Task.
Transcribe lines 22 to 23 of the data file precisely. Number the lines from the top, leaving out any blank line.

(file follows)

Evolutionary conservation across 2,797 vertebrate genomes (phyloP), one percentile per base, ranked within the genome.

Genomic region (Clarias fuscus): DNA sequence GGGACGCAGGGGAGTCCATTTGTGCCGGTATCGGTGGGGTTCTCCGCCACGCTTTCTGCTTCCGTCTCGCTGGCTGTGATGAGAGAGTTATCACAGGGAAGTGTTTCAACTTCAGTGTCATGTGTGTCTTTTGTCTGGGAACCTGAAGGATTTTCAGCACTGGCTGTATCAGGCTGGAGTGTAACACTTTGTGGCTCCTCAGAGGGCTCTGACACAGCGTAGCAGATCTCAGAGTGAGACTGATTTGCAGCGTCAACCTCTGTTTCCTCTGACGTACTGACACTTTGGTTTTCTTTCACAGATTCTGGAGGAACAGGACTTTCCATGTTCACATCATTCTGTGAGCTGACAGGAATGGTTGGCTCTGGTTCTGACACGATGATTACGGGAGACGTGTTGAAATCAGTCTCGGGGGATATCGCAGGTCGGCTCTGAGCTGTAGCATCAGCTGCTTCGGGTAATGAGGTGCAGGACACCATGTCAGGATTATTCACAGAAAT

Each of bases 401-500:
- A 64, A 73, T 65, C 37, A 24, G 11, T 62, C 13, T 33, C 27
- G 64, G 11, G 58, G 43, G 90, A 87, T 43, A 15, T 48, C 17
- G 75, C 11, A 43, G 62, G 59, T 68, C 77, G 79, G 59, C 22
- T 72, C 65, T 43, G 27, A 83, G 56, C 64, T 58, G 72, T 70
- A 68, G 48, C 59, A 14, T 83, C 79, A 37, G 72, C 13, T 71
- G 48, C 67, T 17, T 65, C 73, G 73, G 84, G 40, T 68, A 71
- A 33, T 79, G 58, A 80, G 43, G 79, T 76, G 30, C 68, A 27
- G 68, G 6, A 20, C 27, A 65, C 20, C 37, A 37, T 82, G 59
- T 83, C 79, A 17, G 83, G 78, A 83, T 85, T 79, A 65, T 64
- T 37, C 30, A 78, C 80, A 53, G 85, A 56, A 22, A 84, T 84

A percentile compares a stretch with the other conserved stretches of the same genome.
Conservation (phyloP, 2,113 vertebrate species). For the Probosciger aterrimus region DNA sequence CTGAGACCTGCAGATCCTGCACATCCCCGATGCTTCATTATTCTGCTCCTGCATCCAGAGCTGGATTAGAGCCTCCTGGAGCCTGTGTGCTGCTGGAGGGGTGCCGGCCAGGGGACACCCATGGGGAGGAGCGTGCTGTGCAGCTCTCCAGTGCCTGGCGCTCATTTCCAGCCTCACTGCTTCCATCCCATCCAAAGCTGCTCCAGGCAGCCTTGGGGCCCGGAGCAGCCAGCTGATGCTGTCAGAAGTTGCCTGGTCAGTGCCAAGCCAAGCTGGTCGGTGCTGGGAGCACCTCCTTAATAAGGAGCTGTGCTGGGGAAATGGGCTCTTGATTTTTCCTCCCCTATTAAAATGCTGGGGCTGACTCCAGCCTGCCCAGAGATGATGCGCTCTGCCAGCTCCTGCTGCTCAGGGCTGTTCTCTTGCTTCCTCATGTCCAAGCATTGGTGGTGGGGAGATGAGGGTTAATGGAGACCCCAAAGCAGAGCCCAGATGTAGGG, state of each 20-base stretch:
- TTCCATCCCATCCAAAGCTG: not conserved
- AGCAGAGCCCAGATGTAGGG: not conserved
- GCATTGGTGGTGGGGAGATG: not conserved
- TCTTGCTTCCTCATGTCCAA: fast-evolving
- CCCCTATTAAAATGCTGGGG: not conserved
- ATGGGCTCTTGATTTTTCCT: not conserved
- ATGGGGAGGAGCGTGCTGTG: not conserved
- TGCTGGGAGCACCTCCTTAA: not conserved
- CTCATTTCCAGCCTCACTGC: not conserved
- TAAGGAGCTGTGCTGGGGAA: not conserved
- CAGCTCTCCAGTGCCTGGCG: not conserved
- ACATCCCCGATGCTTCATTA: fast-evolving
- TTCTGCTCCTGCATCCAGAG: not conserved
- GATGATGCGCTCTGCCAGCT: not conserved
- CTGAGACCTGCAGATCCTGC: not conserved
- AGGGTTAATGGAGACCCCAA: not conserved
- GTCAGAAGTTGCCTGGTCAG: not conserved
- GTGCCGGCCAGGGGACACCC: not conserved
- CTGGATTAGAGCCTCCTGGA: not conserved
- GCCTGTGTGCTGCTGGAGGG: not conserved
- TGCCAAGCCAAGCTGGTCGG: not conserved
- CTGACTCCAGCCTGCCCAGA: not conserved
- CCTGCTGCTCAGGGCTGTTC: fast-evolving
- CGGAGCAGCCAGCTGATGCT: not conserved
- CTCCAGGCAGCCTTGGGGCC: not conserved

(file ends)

- ATGGGGAGGAGCGTGCTGTG: not conserved
- TGCTGGGAGCACCTCCTTAA: not conserved